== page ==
Gardasil – Marketplace Dud


Friday, March 25, 2011

In 2006, a new vaccine was marketed to supposedly prevent cervical cancer, caused by the human papillomavirus (HPV). In fact the rest of the story is that, Gardasil treats only 2 strains of the more than 100 strains of HPV, and only 2 strains of genital warts. Ponder another fact – according to the Center for Disease Control (CDC), HPV is the most common sexually transmitted disease (STD) in America. Another fact for pondering, is that the immune system of many women is naturally strong enough to clean up the HPV, without any medicine.

Question – Why is a vaccine needed? HPV is an STD, formally known as a venereal disease, a name derived from Venus, the pagan goddess of sexual promiscuity. Sexual behavior, as we know from watching any TV program, has changed over the past 40 years; so too, the number of STDs, which have increased and mutated.

Oh my! Rather than addressing the real problem, which is sexual promiscuity, we have a vaccine to immunize you, rather than moralize you. Add to that, the vaccine doesn’t work on all the strains anyway. Gardasil was fast-tracked without adequate testing. We now know, that there have been many complications and even deaths from the vaccine. Still, it was highly marketed as a miracle drug, probably the greatest discovery since penicillin.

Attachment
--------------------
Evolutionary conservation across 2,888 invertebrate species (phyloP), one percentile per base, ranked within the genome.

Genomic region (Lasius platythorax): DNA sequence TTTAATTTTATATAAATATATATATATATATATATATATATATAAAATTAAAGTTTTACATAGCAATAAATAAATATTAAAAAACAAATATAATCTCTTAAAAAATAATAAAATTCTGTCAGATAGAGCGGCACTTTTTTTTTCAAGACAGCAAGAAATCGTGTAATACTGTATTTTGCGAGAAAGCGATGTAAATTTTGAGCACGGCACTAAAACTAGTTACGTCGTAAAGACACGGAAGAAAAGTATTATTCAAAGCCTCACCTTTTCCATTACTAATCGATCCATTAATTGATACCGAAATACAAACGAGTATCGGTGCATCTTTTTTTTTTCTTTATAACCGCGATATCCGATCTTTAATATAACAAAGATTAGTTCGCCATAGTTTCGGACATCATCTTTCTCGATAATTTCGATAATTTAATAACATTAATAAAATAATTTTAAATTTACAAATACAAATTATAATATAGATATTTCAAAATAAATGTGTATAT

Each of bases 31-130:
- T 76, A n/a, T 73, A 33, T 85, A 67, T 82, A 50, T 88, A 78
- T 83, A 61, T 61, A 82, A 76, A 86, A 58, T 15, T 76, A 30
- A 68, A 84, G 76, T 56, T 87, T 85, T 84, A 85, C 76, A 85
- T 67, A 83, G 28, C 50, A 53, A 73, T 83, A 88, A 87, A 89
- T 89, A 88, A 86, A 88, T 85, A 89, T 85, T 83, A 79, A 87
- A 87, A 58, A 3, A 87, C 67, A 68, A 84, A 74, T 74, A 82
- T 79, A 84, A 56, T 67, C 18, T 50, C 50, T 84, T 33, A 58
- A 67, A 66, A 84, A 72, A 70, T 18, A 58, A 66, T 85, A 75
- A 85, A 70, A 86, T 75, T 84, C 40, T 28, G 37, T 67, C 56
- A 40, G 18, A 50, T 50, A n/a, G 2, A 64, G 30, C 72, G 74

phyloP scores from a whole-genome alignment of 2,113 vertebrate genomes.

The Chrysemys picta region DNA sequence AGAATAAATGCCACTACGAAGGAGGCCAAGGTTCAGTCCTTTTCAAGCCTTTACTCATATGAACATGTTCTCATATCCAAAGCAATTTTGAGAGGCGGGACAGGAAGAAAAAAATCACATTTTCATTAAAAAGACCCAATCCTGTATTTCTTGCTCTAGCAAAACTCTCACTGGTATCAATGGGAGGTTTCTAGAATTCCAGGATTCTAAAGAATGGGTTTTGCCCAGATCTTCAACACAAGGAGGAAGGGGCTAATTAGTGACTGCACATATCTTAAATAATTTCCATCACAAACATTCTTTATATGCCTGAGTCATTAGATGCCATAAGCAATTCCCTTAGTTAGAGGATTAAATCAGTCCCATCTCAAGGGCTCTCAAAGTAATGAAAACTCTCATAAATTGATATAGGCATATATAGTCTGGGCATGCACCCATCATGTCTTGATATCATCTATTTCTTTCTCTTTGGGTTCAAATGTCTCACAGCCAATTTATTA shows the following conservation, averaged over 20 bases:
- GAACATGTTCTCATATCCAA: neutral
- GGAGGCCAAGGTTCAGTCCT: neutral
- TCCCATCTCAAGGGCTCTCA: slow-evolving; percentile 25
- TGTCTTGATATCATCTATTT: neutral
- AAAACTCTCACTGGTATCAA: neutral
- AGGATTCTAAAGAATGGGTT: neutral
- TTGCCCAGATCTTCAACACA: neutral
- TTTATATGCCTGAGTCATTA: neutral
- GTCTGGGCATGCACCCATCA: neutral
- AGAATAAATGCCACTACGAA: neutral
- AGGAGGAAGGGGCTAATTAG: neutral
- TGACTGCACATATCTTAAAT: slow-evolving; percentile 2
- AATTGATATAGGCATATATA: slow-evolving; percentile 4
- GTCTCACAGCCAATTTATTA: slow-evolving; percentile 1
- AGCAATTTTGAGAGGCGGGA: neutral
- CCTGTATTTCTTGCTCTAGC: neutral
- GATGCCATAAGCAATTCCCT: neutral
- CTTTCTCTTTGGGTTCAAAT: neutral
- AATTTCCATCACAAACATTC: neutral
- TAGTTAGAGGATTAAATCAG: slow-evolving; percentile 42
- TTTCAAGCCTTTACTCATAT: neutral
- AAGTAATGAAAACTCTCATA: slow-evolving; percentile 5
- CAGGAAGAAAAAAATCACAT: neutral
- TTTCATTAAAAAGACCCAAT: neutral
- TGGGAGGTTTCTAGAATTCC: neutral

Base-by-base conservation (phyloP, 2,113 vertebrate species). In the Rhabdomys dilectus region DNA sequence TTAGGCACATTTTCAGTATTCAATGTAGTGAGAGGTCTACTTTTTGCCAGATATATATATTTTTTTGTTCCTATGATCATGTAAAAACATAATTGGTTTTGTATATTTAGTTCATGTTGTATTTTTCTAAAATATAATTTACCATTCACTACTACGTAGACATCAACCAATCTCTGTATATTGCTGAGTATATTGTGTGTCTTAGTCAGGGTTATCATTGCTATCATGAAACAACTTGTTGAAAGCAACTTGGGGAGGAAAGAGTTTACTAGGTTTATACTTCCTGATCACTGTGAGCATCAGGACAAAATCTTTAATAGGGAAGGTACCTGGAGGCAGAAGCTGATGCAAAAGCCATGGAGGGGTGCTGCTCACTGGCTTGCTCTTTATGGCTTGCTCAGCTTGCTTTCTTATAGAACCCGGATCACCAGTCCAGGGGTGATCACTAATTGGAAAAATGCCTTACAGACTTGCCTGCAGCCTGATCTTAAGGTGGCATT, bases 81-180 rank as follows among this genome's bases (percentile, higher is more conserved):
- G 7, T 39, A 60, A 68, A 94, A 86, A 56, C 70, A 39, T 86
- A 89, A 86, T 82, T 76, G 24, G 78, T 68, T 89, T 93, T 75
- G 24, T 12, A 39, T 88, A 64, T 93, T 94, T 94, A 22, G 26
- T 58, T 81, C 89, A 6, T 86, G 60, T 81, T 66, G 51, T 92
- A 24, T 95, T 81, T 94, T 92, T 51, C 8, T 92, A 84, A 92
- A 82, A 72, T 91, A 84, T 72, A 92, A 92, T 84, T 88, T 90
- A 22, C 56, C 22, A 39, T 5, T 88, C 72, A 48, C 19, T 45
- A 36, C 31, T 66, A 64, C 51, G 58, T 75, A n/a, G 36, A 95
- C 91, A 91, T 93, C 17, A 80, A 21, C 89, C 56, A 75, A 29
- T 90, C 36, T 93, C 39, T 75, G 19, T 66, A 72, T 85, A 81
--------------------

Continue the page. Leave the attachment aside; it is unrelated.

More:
Now, four years later, after all the hoopla, the party is over, and Gardasil is a dud … a marketplace dud to be sure. In Merck’s 2nd quarter of 2010, the company reported an 18% year- over-year drop in sales, and it’s shares plummeted nearly 3%. Why? – you may ask. To begin with; it seems Gardasil has a design flaw. In order to be completely immunized, the vaccine needs to be delivered in a series of 3 injections over 6 months. Which doesn’t fit the American way of life, get it done in a single visit, like a drive-through; resulting in numerous girls and women not following through with the vaccine series, and becoming fully immunized. The next reason for it’s market failure, is because many parents are not comfortable vaccinating their young children against a virus they can only get if they are having sex. Also, Merck has been unable to defend itself against the bad press, when the complications to the vaccine became public information.

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